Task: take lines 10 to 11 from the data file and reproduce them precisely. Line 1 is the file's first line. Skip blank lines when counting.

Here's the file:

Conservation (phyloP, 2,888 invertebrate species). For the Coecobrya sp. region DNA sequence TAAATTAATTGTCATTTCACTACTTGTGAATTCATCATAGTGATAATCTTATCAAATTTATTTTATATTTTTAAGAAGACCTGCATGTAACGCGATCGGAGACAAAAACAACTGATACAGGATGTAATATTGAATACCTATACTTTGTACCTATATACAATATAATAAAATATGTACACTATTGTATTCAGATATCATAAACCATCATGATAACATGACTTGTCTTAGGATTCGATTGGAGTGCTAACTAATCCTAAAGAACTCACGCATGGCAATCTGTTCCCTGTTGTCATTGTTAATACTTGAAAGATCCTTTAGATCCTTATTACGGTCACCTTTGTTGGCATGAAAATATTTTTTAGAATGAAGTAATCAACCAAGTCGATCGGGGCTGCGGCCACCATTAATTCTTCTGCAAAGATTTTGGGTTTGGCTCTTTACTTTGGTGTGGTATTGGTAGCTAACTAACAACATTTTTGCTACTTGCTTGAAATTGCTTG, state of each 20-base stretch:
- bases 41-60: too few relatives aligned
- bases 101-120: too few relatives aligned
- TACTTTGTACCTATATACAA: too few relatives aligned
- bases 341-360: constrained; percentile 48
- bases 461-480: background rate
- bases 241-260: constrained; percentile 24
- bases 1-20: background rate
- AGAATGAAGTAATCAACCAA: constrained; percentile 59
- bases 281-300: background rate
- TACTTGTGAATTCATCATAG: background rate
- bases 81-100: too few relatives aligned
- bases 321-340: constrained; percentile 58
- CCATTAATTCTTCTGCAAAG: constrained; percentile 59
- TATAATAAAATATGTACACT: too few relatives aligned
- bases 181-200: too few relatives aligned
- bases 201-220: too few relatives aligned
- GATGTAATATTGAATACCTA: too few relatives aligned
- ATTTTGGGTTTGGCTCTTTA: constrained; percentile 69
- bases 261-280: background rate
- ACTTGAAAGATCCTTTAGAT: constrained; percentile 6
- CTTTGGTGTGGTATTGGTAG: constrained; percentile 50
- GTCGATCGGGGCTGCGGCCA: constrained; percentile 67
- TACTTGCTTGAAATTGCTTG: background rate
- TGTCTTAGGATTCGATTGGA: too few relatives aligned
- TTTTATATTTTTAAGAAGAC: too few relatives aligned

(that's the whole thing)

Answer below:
- bases 281-300: background rate
- TACTTGTGAATTCATCATAG: background rate